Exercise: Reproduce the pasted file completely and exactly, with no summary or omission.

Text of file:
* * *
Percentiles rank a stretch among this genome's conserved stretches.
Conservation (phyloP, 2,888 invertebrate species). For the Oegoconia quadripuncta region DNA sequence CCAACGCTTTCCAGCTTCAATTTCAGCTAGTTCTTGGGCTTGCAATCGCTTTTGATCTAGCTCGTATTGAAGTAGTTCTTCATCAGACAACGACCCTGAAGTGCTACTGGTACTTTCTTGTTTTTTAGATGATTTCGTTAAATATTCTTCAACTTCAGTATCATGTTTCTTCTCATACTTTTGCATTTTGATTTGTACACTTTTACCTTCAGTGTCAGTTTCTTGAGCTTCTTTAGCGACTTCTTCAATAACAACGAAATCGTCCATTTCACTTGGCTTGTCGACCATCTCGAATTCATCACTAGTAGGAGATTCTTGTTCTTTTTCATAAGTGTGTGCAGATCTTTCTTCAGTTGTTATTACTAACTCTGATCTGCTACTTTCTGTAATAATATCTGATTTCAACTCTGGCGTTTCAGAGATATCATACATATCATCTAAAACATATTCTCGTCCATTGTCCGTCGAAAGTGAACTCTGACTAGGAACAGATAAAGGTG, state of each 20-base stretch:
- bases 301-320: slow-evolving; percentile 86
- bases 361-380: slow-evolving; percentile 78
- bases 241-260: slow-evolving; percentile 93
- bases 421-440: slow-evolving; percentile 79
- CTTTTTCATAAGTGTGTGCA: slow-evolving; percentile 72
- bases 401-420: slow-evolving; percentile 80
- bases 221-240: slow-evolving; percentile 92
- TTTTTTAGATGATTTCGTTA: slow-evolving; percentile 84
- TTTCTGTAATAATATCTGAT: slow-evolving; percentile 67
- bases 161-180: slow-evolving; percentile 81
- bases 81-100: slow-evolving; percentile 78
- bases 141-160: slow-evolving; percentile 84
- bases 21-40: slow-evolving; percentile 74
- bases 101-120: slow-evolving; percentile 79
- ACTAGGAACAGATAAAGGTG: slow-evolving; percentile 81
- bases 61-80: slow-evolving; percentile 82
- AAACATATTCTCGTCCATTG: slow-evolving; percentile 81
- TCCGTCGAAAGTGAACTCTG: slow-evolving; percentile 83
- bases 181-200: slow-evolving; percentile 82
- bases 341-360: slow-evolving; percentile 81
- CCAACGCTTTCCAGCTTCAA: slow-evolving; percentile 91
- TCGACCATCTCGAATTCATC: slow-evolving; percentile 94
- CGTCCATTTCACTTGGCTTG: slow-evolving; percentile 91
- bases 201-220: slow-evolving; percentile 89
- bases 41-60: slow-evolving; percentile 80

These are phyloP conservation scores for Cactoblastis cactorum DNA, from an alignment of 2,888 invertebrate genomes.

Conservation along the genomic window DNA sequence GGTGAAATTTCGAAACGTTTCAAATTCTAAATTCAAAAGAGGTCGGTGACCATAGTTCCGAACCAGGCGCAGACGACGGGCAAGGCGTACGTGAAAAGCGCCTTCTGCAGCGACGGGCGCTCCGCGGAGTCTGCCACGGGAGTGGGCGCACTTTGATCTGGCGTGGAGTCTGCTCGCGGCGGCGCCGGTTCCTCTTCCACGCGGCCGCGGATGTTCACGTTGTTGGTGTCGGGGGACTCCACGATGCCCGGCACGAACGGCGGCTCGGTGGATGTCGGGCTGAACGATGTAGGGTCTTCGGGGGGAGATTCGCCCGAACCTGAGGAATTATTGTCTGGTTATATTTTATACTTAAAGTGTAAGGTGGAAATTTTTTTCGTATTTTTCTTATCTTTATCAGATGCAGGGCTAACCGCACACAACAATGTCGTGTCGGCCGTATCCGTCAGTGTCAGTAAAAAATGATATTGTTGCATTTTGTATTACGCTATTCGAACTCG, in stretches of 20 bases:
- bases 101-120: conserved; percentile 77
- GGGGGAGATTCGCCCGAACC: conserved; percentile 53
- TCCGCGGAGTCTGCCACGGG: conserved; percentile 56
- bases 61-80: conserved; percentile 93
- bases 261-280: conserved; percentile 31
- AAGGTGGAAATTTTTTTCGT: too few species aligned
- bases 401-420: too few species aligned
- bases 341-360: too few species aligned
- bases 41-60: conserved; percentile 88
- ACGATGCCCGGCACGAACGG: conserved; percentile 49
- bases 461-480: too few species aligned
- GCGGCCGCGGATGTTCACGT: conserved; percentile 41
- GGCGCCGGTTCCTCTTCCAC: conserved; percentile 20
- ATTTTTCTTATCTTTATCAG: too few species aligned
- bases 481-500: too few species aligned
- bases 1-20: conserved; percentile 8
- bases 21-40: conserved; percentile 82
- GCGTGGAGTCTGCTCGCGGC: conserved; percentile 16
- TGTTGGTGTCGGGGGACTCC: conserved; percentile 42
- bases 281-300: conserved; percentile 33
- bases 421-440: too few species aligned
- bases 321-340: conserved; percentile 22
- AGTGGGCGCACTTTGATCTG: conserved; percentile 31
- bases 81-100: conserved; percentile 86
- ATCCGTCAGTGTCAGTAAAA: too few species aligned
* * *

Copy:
Percentiles rank a stretch among this genome's conserved stretches.
Conservation (phyloP, 2,888 invertebrate species). For the Oegoconia quadripuncta region DNA sequence CCAACGCTTTCCAGCTTCAATTTCAGCTAGTTCTTGGGCTTGCAATCGCTTTTGATCTAGCTCGTATTGAAGTAGTTCTTCATCAGACAACGACCCTGAAGTGCTACTGGTACTTTCTTGTTTTTTAGATGATTTCGTTAAATATTCTTCAACTTCAGTATCATGTTTCTTCTCATACTTTTGCATTTTGATTTGTACACTTTTACCTTCAGTGTCAGTTTCTTGAGCTTCTTTAGCGACTTCTTCAATAACAACGAAATCGTCCATTTCACTTGGCTTGTCGACCATCTCGAATTCATCACTAGTAGGAGATTCTTGTTCTTTTTCATAAGTGTGTGCAGATCTTTCTTCAGTTGTTATTACTAACTCTGATCTGCTACTTTCTGTAATAATATCTGATTTCAACTCTGGCGTTTCAGAGATATCATACATATCATCTAAAACATATTCTCGTCCATTGTCCGTCGAAAGTGAACTCTGACTAGGAACAGATAAAGGTG, state of each 20-base stretch:
- bases 301-320: slow-evolving; percentile 86
- bases 361-380: slow-evolving; percentile 78
- bases 241-260: slow-evolving; percentile 93
- bases 421-440: slow-evolving; percentile 79
- CTTTTTCATAAGTGTGTGCA: slow-evolving; percentile 72
- bases 401-420: slow-evolving; percentile 80
- bases 221-240: slow-evolving; percentile 92
- TTTTTTAGATGATTTCGTTA: slow-evolving; percentile 84
- TTTCTGTAATAATATCTGAT: slow-evolving; percentile 67
- bases 161-180: slow-evolving; percentile 81
- bases 81-100: slow-evolving; percentile 78
- bases 141-160: slow-evolving; percentile 84
- bases 21-40: slow-evolving; percentile 74
- bases 101-120: slow-evolving; percentile 79
- ACTAGGAACAGATAAAGGTG: slow-evolving; percentile 81
- bases 61-80: slow-evolving; percentile 82
- AAACATATTCTCGTCCATTG: slow-evolving; percentile 81
- TCCGTCGAAAGTGAACTCTG: slow-evolving; percentile 83
- bases 181-200: slow-evolving; percentile 82
- bases 341-360: slow-evolving; percentile 81
- CCAACGCTTTCCAGCTTCAA: slow-evolving; percentile 91
- TCGACCATCTCGAATTCATC: slow-evolving; percentile 94
- CGTCCATTTCACTTGGCTTG: slow-evolving; percentile 91
- bases 201-220: slow-evolving; percentile 89
- bases 41-60: slow-evolving; percentile 80

These are phyloP conservation scores for Cactoblastis cactorum DNA, from an alignment of 2,888 invertebrate genomes.

Conservation along the genomic window DNA sequence GGTGAAATTTCGAAACGTTTCAAATTCTAAATTCAAAAGAGGTCGGTGACCATAGTTCCGAACCAGGCGCAGACGACGGGCAAGGCGTACGTGAAAAGCGCCTTCTGCAGCGACGGGCGCTCCGCGGAGTCTGCCACGGGAGTGGGCGCACTTTGATCTGGCGTGGAGTCTGCTCGCGGCGGCGCCGGTTCCTCTTCCACGCGGCCGCGGATGTTCACGTTGTTGGTGTCGGGGGACTCCACGATGCCCGGCACGAACGGCGGCTCGGTGGATGTCGGGCTGAACGATGTAGGGTCTTCGGGGGGAGATTCGCCCGAACCTGAGGAATTATTGTCTGGTTATATTTTATACTTAAAGTGTAAGGTGGAAATTTTTTTCGTATTTTTCTTATCTTTATCAGATGCAGGGCTAACCGCACACAACAATGTCGTGTCGGCCGTATCCGTCAGTGTCAGTAAAAAATGATATTGTTGCATTTTGTATTACGCTATTCGAACTCG, in stretches of 20 bases:
- bases 101-120: conserved; percentile 77
- GGGGGAGATTCGCCCGAACC: conserved; percentile 53
- TCCGCGGAGTCTGCCACGGG: conserved; percentile 56
- bases 61-80: conserved; percentile 93
- bases 261-280: conserved; percentile 31
- AAGGTGGAAATTTTTTTCGT: too few species aligned
- bases 401-420: too few species aligned
- bases 341-360: too few species aligned
- bases 41-60: conserved; percentile 88
- ACGATGCCCGGCACGAACGG: conserved; percentile 49
- bases 461-480: too few species aligned
- GCGGCCGCGGATGTTCACGT: conserved; percentile 41
- GGCGCCGGTTCCTCTTCCAC: conserved; percentile 20
- ATTTTTCTTATCTTTATCAG: too few species aligned
- bases 481-500: too few species aligned
- bases 1-20: conserved; percentile 8
- bases 21-40: conserved; percentile 82
- GCGTGGAGTCTGCTCGCGGC: conserved; percentile 16
- TGTTGGTGTCGGGGGACTCC: conserved; percentile 42
- bases 281-300: conserved; percentile 33
- bases 421-440: too few species aligned
- bases 321-340: conserved; percentile 22
- AGTGGGCGCACTTTGATCTG: conserved; percentile 31
- bases 81-100: conserved; percentile 86
- ATCCGTCAGTGTCAGTAAAA: too few species aligned